The judgment does not dismiss defendant Charles Stone. Neither does the judgment state whether the plaintiff was found permanently or temporarily disabled nor whether the disability is total or partial. In reasons for judgment, the hearing officer states plaintiff is permanently disabled, noting that he has a fifth grade education and that plaintiff is seventy years of age. She assessed penalties because there was no contradictory evidence that plaintiff was injured and all of the possible employers refused to pay.

Aetna, Napolitano, and Charles Stone appeal.

On appeal, Aetna asserts four specifications of error. It contends that Napolitano is not the statutory employer of plaintiff, that the action against Napolitano was prescribed, that the trial judge considered improper evidence and that it was not arbitrary and capricious.

Charles Stone contends plaintiff was not his borrowed employee; that plaintiff's injuries did not arise out of the course and scope of his employment with Stone. In addition, Stone argues that he had nothing to do with the hiring of plaintiff by Perret and Dodgen and that when plaintiff was injured he was performing a personal mission for extra money.

Appellant, Aetna, contends in its first assignment of error that the Hearing Officer erred in holding plaintiff to be the statutory employee of Napolitano and the borrowed employee of Perret and Dodgen. The applicable standard of review in worker's compensation cases is a "manifest error— clearly wrong" standard. Alexander v. Pellerin Marble & Granite, 93-1698 (La. 1/14/94), 630 So.2d 706. "The appellate court must determine not whether the trier of fact was right or wrong, but whether the fact finder's conclusion was a reasonable one, after reviewing the record in its entirety." Freeman v. Poulan/Weed Eater, 93-1530 (La. 1/14/94), 630 So.2d 733, 737-38.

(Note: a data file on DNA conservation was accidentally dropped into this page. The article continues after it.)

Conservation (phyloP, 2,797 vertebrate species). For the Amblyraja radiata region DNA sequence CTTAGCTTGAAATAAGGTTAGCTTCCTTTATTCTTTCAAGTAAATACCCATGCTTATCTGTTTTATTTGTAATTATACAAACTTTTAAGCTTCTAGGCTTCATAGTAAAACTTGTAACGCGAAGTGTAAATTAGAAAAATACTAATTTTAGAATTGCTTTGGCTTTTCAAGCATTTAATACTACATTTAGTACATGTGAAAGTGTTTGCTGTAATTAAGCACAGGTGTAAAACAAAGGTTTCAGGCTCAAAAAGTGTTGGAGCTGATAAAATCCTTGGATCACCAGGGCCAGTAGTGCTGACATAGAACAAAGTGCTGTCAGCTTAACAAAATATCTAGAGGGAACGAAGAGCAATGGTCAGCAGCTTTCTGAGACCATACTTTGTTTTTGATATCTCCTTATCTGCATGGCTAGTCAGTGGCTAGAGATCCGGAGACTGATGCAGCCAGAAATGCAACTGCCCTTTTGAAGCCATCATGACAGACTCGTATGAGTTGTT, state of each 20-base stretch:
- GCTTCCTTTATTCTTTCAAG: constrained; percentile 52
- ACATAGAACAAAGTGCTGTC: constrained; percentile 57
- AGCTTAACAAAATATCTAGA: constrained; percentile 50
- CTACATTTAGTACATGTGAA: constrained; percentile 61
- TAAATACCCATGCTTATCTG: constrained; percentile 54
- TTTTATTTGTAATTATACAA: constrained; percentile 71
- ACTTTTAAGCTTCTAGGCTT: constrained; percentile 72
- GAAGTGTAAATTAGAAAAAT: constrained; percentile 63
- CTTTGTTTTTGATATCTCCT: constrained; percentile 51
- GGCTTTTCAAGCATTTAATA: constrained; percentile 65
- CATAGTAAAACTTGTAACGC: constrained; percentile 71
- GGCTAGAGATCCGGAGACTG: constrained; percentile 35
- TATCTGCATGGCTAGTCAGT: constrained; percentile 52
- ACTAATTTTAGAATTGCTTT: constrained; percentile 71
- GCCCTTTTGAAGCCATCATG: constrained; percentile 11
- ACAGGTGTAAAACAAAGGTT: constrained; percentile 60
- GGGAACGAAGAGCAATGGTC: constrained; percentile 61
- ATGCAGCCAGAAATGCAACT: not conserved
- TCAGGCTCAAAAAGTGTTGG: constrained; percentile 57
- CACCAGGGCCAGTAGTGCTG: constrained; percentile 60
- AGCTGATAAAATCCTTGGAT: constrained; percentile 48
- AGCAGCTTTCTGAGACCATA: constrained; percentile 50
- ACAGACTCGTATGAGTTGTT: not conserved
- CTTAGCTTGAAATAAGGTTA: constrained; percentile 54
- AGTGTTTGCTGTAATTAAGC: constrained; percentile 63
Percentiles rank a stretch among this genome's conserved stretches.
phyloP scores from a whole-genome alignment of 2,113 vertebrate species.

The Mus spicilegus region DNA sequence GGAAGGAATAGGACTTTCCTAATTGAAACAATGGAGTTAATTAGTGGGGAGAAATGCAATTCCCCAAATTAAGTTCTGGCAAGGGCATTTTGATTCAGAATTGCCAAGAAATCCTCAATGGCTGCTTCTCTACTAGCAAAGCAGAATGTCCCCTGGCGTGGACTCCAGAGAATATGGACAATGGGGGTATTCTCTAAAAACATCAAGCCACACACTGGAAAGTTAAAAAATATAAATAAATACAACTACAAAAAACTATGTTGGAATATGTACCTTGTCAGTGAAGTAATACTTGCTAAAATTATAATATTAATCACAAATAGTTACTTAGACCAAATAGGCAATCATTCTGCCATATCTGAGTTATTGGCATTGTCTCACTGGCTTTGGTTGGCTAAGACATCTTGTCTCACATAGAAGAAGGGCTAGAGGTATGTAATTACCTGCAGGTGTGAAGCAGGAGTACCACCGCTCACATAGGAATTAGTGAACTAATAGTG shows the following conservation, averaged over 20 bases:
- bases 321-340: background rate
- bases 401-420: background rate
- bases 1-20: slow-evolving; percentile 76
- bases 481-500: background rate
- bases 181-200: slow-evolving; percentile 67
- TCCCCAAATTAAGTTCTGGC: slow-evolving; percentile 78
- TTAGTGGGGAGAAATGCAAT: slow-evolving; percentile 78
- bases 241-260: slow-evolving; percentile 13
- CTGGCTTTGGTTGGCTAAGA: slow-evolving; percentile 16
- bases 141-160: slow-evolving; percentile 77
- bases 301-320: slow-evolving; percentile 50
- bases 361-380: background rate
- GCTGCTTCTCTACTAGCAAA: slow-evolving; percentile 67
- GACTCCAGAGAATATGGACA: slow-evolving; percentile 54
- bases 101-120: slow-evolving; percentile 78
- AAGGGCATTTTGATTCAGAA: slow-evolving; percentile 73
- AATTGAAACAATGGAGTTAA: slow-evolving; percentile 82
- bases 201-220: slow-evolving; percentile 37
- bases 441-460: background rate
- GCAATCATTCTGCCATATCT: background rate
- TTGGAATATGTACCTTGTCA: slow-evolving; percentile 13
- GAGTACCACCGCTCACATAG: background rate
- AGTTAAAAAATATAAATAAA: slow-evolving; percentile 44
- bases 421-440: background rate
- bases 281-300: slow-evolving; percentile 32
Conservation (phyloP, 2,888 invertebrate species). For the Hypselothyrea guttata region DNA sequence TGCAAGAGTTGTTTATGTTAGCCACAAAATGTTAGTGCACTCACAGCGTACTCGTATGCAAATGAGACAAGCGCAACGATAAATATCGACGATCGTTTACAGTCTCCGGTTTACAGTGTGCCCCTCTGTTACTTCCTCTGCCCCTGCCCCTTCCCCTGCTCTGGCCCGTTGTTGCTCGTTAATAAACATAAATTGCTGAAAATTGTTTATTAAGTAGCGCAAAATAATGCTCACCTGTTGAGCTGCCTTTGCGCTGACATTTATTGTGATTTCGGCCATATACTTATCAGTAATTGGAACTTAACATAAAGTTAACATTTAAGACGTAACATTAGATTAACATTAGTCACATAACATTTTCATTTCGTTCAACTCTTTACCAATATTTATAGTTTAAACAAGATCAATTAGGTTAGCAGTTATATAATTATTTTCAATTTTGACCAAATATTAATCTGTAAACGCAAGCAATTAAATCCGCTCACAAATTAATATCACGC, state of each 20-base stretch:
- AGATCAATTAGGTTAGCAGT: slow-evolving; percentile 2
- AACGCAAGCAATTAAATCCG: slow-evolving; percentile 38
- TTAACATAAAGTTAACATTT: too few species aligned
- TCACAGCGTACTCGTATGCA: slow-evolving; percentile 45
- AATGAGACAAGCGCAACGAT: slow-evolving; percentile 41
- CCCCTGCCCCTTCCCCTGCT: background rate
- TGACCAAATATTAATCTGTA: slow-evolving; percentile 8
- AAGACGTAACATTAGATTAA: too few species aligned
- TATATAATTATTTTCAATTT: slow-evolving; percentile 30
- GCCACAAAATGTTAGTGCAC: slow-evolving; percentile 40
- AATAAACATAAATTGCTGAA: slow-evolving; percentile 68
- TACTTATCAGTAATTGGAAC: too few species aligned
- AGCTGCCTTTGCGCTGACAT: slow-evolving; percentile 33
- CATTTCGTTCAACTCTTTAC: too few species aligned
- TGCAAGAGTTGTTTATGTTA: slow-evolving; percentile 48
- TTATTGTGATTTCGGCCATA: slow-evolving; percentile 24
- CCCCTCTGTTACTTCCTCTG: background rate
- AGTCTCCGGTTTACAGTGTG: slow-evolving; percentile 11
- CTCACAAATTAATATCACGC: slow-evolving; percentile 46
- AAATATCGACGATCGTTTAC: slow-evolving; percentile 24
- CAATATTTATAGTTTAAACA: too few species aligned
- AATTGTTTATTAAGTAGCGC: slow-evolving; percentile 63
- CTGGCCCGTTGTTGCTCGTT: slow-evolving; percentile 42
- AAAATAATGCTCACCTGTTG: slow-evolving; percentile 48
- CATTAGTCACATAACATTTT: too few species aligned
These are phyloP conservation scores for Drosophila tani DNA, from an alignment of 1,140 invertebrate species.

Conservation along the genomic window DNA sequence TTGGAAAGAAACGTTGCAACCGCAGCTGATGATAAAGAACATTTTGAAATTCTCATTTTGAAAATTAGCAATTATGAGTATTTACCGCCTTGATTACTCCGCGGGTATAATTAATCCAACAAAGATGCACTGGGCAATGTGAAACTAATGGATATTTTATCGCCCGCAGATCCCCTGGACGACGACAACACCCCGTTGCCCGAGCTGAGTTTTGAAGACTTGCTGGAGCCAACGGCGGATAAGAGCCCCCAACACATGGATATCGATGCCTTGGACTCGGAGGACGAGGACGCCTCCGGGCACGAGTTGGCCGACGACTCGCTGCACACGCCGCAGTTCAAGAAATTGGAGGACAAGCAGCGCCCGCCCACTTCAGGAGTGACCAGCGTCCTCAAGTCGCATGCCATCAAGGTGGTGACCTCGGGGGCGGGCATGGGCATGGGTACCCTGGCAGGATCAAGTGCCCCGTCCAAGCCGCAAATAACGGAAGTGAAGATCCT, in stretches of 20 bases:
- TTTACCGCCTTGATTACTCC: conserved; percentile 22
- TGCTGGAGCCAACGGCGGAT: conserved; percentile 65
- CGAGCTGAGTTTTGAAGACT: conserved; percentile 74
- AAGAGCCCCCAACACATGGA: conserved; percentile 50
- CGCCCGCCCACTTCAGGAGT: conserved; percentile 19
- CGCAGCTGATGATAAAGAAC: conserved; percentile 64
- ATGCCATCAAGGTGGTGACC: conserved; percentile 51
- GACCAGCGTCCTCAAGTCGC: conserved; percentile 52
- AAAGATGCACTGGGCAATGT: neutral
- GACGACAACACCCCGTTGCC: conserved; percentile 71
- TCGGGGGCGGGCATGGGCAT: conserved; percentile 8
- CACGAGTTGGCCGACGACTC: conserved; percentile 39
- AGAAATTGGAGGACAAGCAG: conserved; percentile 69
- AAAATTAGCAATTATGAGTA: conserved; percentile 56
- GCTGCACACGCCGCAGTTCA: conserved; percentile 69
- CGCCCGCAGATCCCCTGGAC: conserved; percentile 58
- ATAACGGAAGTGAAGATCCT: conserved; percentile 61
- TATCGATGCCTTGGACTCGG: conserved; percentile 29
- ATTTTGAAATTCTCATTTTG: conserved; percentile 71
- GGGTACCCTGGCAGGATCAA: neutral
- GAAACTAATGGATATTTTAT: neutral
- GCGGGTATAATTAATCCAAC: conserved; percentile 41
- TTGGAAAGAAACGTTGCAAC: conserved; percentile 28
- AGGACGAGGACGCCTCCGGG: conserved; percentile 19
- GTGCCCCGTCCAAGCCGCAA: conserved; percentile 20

Upon review of the entire record of the proceeding in the Office of Workers' Compensation Administration, the Court finds that the Hearing Officer did commit manifest error in finding Napolitano to be the statutory employer of Garvin. In determining statutory employment, the court looks to La.R.S. 23:1061.

"When any person, in this section referred to as the `principal', undertakes to execute any work, which is part of his trade, business or occupation or which he had contracted to perform, and contract with any person, in this section referred to as the `contractor', with the execution by or under the contractor of the whole or any part of the work undertaken by the principal, the principal should be liable to pay any employee employed in the execution of the work or to his dependent, any compensation under this Chapter which he would have been liable to pay if the employee had been immediately employed by him." La.-R.S. 23:1061(A).

La.R.S. 23:1032 provides that workers compensation is the exclusive remedy for injuries suffered by the employee in the course and scope of his employment with his employer or principal or employee of such employer or principal. However, the immunity does not extend to intentional torts or the employee not in the course and scope of his employment. "Principal" is defined as:

(2) For purposes of this Section, the work "principal" shall be defined as any person who undertakes to execute any work which is a part of his trade, business, or occupation in which he was engaged at the time of the injury, or which he had contracted to perform and contracts with any person for the execution thereof.